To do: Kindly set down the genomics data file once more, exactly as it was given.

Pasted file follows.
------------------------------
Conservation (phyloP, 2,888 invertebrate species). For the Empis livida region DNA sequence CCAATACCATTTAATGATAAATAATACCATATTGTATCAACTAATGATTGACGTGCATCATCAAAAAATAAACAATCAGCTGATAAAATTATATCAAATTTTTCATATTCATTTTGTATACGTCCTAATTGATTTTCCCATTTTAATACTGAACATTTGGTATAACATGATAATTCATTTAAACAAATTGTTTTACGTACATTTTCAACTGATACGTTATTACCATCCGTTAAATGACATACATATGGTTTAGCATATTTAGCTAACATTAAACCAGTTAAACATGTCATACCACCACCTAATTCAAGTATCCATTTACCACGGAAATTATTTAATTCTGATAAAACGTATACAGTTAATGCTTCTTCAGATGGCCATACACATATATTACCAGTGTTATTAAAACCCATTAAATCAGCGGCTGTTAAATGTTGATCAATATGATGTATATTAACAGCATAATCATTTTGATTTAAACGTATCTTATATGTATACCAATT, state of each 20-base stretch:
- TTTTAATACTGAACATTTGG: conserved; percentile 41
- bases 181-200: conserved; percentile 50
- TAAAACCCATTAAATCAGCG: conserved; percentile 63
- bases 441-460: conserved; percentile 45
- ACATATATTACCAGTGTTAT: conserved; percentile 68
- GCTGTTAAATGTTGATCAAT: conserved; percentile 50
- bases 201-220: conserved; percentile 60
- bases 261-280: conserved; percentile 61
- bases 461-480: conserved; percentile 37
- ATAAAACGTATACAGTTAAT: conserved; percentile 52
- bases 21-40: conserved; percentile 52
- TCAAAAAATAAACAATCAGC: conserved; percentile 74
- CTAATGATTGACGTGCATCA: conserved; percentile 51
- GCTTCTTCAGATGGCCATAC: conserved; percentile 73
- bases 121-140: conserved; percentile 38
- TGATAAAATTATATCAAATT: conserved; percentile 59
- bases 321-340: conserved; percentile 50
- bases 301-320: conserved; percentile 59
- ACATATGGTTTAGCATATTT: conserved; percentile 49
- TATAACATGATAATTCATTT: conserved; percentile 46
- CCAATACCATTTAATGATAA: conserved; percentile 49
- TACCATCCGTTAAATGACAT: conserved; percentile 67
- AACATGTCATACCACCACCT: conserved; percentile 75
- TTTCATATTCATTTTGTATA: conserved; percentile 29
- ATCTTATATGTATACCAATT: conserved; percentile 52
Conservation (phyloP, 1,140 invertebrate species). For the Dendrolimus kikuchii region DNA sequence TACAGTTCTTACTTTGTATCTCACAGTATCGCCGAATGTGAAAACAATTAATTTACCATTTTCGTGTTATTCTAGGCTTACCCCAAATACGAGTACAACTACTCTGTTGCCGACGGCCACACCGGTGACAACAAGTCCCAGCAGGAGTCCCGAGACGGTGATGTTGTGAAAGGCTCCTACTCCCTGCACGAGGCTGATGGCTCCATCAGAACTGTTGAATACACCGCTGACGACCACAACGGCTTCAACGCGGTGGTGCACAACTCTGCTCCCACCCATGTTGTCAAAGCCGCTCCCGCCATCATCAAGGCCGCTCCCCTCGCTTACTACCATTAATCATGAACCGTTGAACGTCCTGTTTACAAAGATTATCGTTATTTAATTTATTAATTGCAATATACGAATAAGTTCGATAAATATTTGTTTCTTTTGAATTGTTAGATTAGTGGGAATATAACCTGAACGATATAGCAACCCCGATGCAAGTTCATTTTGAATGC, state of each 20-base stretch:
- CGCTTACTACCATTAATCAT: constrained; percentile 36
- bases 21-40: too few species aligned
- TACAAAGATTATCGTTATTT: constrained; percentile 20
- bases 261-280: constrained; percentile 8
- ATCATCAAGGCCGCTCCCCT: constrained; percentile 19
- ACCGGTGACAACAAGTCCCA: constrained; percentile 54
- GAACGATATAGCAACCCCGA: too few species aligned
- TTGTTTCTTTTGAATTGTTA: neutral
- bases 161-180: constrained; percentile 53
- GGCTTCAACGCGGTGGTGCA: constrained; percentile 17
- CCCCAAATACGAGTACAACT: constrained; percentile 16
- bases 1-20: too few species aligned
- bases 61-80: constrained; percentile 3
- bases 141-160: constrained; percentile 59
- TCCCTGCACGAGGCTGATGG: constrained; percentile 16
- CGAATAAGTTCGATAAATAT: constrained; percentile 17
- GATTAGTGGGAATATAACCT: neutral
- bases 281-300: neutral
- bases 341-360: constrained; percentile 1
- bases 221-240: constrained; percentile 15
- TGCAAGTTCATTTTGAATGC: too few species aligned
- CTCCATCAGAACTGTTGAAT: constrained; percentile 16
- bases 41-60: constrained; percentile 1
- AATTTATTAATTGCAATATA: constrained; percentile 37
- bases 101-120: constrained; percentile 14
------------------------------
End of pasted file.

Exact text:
Conservation (phyloP, 2,888 invertebrate species). For the Empis livida region DNA sequence CCAATACCATTTAATGATAAATAATACCATATTGTATCAACTAATGATTGACGTGCATCATCAAAAAATAAACAATCAGCTGATAAAATTATATCAAATTTTTCATATTCATTTTGTATACGTCCTAATTGATTTTCCCATTTTAATACTGAACATTTGGTATAACATGATAATTCATTTAAACAAATTGTTTTACGTACATTTTCAACTGATACGTTATTACCATCCGTTAAATGACATACATATGGTTTAGCATATTTAGCTAACATTAAACCAGTTAAACATGTCATACCACCACCTAATTCAAGTATCCATTTACCACGGAAATTATTTAATTCTGATAAAACGTATACAGTTAATGCTTCTTCAGATGGCCATACACATATATTACCAGTGTTATTAAAACCCATTAAATCAGCGGCTGTTAAATGTTGATCAATATGATGTATATTAACAGCATAATCATTTTGATTTAAACGTATCTTATATGTATACCAATT, state of each 20-base stretch:
- TTTTAATACTGAACATTTGG: conserved; percentile 41
- bases 181-200: conserved; percentile 50
- TAAAACCCATTAAATCAGCG: conserved; percentile 63
- bases 441-460: conserved; percentile 45
- ACATATATTACCAGTGTTAT: conserved; percentile 68
- GCTGTTAAATGTTGATCAAT: conserved; percentile 50
- bases 201-220: conserved; percentile 60
- bases 261-280: conserved; percentile 61
- bases 461-480: conserved; percentile 37
- ATAAAACGTATACAGTTAAT: conserved; percentile 52
- bases 21-40: conserved; percentile 52
- TCAAAAAATAAACAATCAGC: conserved; percentile 74
- CTAATGATTGACGTGCATCA: conserved; percentile 51
- GCTTCTTCAGATGGCCATAC: conserved; percentile 73
- bases 121-140: conserved; percentile 38
- TGATAAAATTATATCAAATT: conserved; percentile 59
- bases 321-340: conserved; percentile 50
- bases 301-320: conserved; percentile 59
- ACATATGGTTTAGCATATTT: conserved; percentile 49
- TATAACATGATAATTCATTT: conserved; percentile 46
- CCAATACCATTTAATGATAA: conserved; percentile 49
- TACCATCCGTTAAATGACAT: conserved; percentile 67
- AACATGTCATACCACCACCT: conserved; percentile 75
- TTTCATATTCATTTTGTATA: conserved; percentile 29
- ATCTTATATGTATACCAATT: conserved; percentile 52
Conservation (phyloP, 1,140 invertebrate species). For the Dendrolimus kikuchii region DNA sequence TACAGTTCTTACTTTGTATCTCACAGTATCGCCGAATGTGAAAACAATTAATTTACCATTTTCGTGTTATTCTAGGCTTACCCCAAATACGAGTACAACTACTCTGTTGCCGACGGCCACACCGGTGACAACAAGTCCCAGCAGGAGTCCCGAGACGGTGATGTTGTGAAAGGCTCCTACTCCCTGCACGAGGCTGATGGCTCCATCAGAACTGTTGAATACACCGCTGACGACCACAACGGCTTCAACGCGGTGGTGCACAACTCTGCTCCCACCCATGTTGTCAAAGCCGCTCCCGCCATCATCAAGGCCGCTCCCCTCGCTTACTACCATTAATCATGAACCGTTGAACGTCCTGTTTACAAAGATTATCGTTATTTAATTTATTAATTGCAATATACGAATAAGTTCGATAAATATTTGTTTCTTTTGAATTGTTAGATTAGTGGGAATATAACCTGAACGATATAGCAACCCCGATGCAAGTTCATTTTGAATGC, state of each 20-base stretch:
- CGCTTACTACCATTAATCAT: constrained; percentile 36
- bases 21-40: too few species aligned
- TACAAAGATTATCGTTATTT: constrained; percentile 20
- bases 261-280: constrained; percentile 8
- ATCATCAAGGCCGCTCCCCT: constrained; percentile 19
- ACCGGTGACAACAAGTCCCA: constrained; percentile 54
- GAACGATATAGCAACCCCGA: too few species aligned
- TTGTTTCTTTTGAATTGTTA: neutral
- bases 161-180: constrained; percentile 53
- GGCTTCAACGCGGTGGTGCA: constrained; percentile 17
- CCCCAAATACGAGTACAACT: constrained; percentile 16
- bases 1-20: too few species aligned
- bases 61-80: constrained; percentile 3
- bases 141-160: constrained; percentile 59
- TCCCTGCACGAGGCTGATGG: constrained; percentile 16
- CGAATAAGTTCGATAAATAT: constrained; percentile 17
- GATTAGTGGGAATATAACCT: neutral
- bases 281-300: neutral
- bases 341-360: constrained; percentile 1
- bases 221-240: constrained; percentile 15
- TGCAAGTTCATTTTGAATGC: too few species aligned
- CTCCATCAGAACTGTTGAAT: constrained; percentile 16
- bases 41-60: constrained; percentile 1
- AATTTATTAATTGCAATATA: constrained; percentile 37
- bases 101-120: constrained; percentile 14